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Panel Mulls Bill to Create a Fireburn Holiday

May 6, 2009 — A bill to make Oct. 1 a holiday celebrating the Fireburn labor action of 1878 turned Senate chambers into a history seminar Wednesday, though the bill was held in committee.
Creating an official holiday had strong support, but the senators differed on the details.
The bill calls for a holiday to be called "Contract Day or Fireburn Day". From Emancipation in 1848 until after the Fireburn, Oct. 1 marked the end of a plantation laborer's contract, giving the laborer the ability to contract on a different plantation for the next year. The rest of the year, laborers were not allowed to leave their plantation without permission.
The bill says every year after 1848 employers promised better wages and working conditions but never delivered. On Contract Day in 1878 four women on St. Croix, traditionally called queens, organized a revolt to demand all plantations pay the same or better than the St. Croix Central Factory and to repeal the Labor Act of 1849 that kept workers in serf-like conditions. These Virgin Islands heroines were: Queen Mary Thomas, Queen Mathilde Macbean, Susanna "Bottom Belly" Abrahamson and Axeline "Queen Agnes" Salomon.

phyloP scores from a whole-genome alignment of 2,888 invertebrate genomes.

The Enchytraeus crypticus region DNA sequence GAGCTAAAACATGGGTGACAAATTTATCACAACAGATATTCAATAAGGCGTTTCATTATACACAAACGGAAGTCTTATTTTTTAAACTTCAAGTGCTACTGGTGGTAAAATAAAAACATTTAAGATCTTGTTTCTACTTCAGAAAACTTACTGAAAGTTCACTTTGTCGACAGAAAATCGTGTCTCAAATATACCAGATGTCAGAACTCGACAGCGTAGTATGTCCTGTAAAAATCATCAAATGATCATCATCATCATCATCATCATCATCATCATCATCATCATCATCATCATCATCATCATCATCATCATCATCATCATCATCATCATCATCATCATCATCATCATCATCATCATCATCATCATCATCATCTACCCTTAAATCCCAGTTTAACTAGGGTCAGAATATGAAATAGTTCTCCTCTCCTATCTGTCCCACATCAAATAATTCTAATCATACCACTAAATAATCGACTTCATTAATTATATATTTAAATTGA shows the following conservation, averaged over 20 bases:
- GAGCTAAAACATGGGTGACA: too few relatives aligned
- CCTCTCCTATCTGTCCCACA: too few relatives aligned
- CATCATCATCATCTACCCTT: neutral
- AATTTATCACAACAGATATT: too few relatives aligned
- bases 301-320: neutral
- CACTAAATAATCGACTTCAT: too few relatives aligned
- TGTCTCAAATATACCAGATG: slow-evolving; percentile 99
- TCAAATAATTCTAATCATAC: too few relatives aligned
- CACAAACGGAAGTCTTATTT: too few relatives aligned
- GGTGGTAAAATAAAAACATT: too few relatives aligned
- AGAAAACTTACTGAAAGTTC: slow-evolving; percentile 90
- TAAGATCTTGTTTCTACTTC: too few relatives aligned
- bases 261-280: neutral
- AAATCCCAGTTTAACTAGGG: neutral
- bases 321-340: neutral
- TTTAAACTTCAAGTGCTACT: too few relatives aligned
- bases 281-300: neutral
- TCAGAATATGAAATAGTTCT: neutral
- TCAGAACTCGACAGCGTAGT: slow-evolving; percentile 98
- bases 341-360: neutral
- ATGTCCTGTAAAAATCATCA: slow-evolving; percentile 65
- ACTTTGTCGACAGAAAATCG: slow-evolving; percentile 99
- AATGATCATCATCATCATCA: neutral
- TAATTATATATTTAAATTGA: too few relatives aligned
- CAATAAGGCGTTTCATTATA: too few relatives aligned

While the concept of the holiday was popular, the devil was in the details, as senators pondered whether to make the day a government holiday, whether to remove another holiday to make up the cost of the lost work day, and what sort of requirements would be placed upon the Education Department for commemorating the day.
Sen. Usie Richards repeated his past proposal to eliminate Transfer Day as a legal holiday, arguing that Fireburn is more significant to more Virgin Islanders.
"Holidays have a cost, a bottom line of dollars and cents," Richards said, arguing that eliminating Transfer Day would short circuit a financial rationale for a hypothetical gubernatorial veto.
The bill was held in committee for rewriting. Voting yea on the motion to send the bill out were Nelson and O'Reilly. Sens. Louis Hill and Wayne James voted no and Sen. Neville James abstained. Sens. Craig Barshinger and Michael Thurland were absent.

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